Set in the 1960s, the show follows Endeavour Morse in his early years as a police constable. Working alongside his senior partner DI Fred Thursday, Morse engages in a number of investigations around Oxford.
With the help of DS John Bacchus, Inspector George Gently spends his days bringing to justice members of the criminal underworld who are unfortunate enough to have the intrepid investigator assigned to their cases.
As WW2 rages around the world, DCS Foyle fights his own war on the home-front as he investigates crimes on the south coast of England. Later series sees the retired detective working as an MI5 agent operating in the aftermath of the war.
First broadcast in 1987, the Inspector Morse series is a crime drama based on the Colin Dexter novels of the same name. The show is based around the exciting exploits of Morse - a senior officer within the Criminal Investigation Department of the Oxford Police - as he investigates heavy crimes in and around Oxford with his sidekick, Sergeant Lewis. Morse is a grumpy classical music aficionado who loves beer, and who frequently loses patience with the earnest but somewhat slow Lewis.Written by
[as Lewis makes a chance remark which unwittingly provides Morse with a major clue]
You've done it *again*, Lewis!
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The opening notes of the theme music are based on the word "Morse" in Morse code, altered for musical purposes. The same notes are also included at the end and in places within the theme music. In the 1995 documentary "The Mystery of Morse: The Making of Morse", the composer stated that the theme sometimes spells the name of the murderer, a cryptic version of the name, or, as a red herring, an innocent character. However, there is nothing documented on the Internet for any specific name or episode. Morse code experts say that, aside from the code for "Morse", any other Morse code-like notes in the theme are complete gibberish, probably because the code was modified greatly for musical purposes. See more »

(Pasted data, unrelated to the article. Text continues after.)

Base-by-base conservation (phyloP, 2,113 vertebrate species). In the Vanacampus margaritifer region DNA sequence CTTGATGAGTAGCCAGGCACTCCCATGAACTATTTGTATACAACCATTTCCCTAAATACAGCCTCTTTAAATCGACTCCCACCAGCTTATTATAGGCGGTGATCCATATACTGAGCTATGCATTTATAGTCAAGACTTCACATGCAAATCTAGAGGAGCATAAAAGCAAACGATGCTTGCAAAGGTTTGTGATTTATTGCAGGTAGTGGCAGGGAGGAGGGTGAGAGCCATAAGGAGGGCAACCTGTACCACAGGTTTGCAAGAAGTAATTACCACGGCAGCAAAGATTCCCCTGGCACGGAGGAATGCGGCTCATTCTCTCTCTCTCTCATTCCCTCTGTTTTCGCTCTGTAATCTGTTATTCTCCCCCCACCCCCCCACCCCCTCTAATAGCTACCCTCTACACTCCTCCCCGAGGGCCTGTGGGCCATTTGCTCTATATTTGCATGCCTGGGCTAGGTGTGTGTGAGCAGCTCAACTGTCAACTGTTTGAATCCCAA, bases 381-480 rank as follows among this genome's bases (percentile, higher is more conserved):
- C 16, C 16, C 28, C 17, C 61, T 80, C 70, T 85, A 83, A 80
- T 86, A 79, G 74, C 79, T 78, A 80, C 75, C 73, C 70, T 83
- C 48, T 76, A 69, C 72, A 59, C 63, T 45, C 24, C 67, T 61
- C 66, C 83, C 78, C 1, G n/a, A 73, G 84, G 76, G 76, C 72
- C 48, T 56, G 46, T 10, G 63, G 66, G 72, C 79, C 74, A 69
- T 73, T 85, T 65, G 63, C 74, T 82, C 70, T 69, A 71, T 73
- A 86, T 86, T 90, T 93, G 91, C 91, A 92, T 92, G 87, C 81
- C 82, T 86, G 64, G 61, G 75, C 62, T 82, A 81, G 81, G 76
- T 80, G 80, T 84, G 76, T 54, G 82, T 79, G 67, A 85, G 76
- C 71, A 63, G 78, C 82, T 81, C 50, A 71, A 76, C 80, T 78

Back in the year of 1987 Oxford started to get a bad reputation, a reputation they never asked for. And what was the reason that the highly acclaimed and known city of Oxford got this reputation? Because of a grumpy old detective by the name of Inspector Morse. This highly cultural, intelligent detective that fancied a good beer and classical music over anything else in life. Brilliantly casted by John Thaw, one of Britains best actors of all time, shows just what British Television is all about. Quality, through and through. The people behind the casting of this series has done a terrific job, the human interaction between the characters in this series is nothing short of brilliant. The relationship between Morse (John Thaw) and Lewis (Kevin Whately) is a relationship that one wonders how works. They seem to be from different planets, but yet they manage to interact in such a way that they always ends up sorting the beans. Morse, a man that always carries around large bills always leaves Lewis to pay the bar bill because the bartender has no change for twenties, and that always patronizes Lewis in such a way that you pity him. But in spite of this slightly awkward relationship, you do feel the compassion that is between the two. Even though they are highly different, they work so well together. Piecing together the pieces of the puzzle like the whole puzzle was nothing but a story book telling them exactly what happened. Morse being a loner, living on his own embracing what he loves the most, classic music he in many ways comes of as socially inapt seems and odd match to the family man Lewis. But as you watch this series, you come to understand that it could not have been in any other way. They are a perfect match, which makes the series move along so perfectly as it does. The way the series illustrates just how great detective work is done, and what personal sacrifices the ones doing such work has to endure just leaves you in awe. If you want good quality television, Inspectore Morse is a first choice by far. Many people get intimidated by the run time that a standard Inspector Morse episode has. But it's the best 100 minutes you can spend in front of the TV if you first are to spend time in front of it. Thank you John Thaw, for the work you and all the others put into Colin Dexter's works. You will always be remembered.
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